Cryptology ePrint Archive: Report 2018/209

CALYPSO: Auditable Sharing of Private Data over Blockchains

Eleftherios Kokoris-Kogias and Enis Ceyhun Alp and Sandra Deepthy Siby and Nicolas Gailly and Linus Gasser and Philipp Jovanovic and Ewa Syta and Bryan Ford

Abstract: Securely sharing confidential data over a distributed ledger with a fully decentralized and efficient access-control mechanism is a non-trivial challenge to solve. Current blockchain systems either do not support such a functionality or fall back to semi-centralized solutions that provide storage and access control for sensitive data off-chain. In this work we present CALYPSO, the first fully-decentralized, auditable access-control framework for secure blockchain-based data-sharing which builds upon two abstractions. First, on-chain secrets enable collective management of (verifiably shared) secrets under a Byzantine adversary where an access-control blockchain enforces user-specific access rules and a secret-management cothority administrates encrypted data. Second, skipchain-based identity and access management enables efficient administration of dynamic, sovereign identities and access policies and, in particular, permits clients to maintain long-term relationships with respect to evolving user identities thanks to the trust-delegating forward links of skipchains. The evaluation of our CALYPSO implementation shows that the latency for processing read and write requests scales linearly with the number of secret-management trustees and is in the range of 0.2 to 8 seconds for 16 to 128 trustees. Lastly, three specific deployments of CALYPSO illustrate its feasibility and applicability to data-sharing problems faced by real-world organizations.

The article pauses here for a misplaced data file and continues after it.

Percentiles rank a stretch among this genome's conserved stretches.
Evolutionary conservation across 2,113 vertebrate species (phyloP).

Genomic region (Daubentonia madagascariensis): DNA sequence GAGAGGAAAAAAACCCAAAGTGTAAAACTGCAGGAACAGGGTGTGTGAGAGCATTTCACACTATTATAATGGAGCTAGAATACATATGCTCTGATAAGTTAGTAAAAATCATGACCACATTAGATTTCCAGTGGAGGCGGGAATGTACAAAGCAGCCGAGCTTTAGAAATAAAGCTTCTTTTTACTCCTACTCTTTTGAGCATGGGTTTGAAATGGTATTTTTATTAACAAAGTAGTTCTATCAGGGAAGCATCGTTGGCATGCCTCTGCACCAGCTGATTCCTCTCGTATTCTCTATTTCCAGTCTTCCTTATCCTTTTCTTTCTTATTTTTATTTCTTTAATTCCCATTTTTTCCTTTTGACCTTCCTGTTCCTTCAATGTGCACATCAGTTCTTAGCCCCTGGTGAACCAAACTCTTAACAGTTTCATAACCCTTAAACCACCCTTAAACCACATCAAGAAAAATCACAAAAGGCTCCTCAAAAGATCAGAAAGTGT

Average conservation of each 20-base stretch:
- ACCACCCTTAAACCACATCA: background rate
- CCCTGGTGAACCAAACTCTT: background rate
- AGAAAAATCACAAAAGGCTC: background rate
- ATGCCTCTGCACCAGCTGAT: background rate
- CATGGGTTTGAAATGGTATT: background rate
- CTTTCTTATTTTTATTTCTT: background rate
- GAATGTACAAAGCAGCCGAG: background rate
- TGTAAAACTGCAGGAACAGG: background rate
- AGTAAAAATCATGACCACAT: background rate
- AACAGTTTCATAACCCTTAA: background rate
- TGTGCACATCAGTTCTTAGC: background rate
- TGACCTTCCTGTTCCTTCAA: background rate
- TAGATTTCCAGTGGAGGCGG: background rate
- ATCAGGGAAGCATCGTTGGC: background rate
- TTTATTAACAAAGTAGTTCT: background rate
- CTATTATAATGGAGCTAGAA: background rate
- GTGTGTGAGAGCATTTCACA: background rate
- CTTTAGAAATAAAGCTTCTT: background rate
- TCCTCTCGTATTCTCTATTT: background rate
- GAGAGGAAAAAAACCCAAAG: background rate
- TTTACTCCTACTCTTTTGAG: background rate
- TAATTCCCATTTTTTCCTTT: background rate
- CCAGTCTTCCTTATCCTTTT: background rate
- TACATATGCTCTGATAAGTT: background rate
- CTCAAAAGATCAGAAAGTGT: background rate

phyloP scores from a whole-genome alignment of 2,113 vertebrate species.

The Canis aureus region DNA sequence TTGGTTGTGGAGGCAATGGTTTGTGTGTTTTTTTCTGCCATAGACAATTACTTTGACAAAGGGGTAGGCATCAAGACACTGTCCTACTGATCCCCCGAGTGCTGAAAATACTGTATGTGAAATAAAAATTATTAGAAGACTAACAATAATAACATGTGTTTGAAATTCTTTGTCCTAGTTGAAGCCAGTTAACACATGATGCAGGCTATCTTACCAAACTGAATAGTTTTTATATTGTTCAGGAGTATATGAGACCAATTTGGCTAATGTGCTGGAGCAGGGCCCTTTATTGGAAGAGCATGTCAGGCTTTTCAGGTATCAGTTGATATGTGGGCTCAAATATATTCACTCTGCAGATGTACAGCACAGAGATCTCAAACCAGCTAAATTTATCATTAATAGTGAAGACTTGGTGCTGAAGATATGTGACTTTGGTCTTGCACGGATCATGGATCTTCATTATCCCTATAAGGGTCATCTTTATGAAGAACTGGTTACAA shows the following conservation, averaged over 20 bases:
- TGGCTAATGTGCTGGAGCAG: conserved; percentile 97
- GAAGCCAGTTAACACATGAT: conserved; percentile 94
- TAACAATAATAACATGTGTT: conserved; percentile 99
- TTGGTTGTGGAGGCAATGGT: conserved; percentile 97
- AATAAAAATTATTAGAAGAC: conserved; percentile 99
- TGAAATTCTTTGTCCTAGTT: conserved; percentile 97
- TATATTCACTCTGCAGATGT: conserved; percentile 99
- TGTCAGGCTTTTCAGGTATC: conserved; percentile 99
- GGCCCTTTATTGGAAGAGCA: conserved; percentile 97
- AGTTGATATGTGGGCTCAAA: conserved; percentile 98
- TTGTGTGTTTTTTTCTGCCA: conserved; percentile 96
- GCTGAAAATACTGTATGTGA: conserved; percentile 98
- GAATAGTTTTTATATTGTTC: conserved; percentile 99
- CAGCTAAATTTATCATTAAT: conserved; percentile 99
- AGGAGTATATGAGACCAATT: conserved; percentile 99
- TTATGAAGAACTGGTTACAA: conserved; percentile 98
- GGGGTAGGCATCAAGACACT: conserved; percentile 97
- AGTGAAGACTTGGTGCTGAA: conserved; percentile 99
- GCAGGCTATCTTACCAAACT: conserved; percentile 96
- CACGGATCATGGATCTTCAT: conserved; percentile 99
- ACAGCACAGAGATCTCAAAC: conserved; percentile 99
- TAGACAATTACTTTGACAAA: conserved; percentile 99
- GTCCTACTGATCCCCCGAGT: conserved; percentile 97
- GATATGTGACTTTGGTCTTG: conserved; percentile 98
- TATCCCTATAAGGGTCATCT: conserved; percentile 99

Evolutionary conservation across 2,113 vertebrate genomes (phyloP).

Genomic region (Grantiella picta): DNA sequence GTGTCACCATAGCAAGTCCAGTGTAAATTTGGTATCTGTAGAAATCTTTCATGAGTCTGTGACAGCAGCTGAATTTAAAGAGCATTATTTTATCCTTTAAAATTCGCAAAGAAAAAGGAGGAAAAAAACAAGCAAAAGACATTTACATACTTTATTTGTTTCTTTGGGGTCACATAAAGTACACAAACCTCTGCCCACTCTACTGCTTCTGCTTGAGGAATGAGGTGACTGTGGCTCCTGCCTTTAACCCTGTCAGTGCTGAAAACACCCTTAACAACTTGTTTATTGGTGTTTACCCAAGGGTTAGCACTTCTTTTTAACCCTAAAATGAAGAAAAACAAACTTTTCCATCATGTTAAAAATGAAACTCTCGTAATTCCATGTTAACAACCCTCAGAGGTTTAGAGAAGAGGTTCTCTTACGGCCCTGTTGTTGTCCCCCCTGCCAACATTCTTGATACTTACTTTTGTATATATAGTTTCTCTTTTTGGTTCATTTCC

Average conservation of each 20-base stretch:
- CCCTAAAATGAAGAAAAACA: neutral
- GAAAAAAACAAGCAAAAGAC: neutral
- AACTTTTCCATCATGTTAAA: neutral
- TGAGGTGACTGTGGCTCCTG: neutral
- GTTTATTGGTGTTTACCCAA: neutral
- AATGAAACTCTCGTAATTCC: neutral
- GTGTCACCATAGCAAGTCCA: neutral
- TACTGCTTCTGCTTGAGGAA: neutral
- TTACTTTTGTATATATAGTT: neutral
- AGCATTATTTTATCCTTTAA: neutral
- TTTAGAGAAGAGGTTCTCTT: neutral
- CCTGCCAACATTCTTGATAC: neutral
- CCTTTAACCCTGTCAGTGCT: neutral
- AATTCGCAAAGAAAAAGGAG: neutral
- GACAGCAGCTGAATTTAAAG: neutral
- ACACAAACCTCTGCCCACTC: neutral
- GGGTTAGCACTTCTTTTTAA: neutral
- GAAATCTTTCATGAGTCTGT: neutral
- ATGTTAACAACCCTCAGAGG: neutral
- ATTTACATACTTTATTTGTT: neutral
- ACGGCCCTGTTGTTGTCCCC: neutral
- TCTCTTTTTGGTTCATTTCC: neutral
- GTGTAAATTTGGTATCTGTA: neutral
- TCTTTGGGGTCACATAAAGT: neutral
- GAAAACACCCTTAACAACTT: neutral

Category / Keywords: applications / blockchain, decentralisation, access control, key management, threshold cryptography, fair-exchange

Date: received 21 Feb 2018, last revised 6 Aug 2018

Contact author: eleftherios kokoriskogias at epfl ch

Available format(s): PDF | BibTeX Citation

Version: 20180806:124914 (All versions of this report)

Short URL: ia.cr/2018/209


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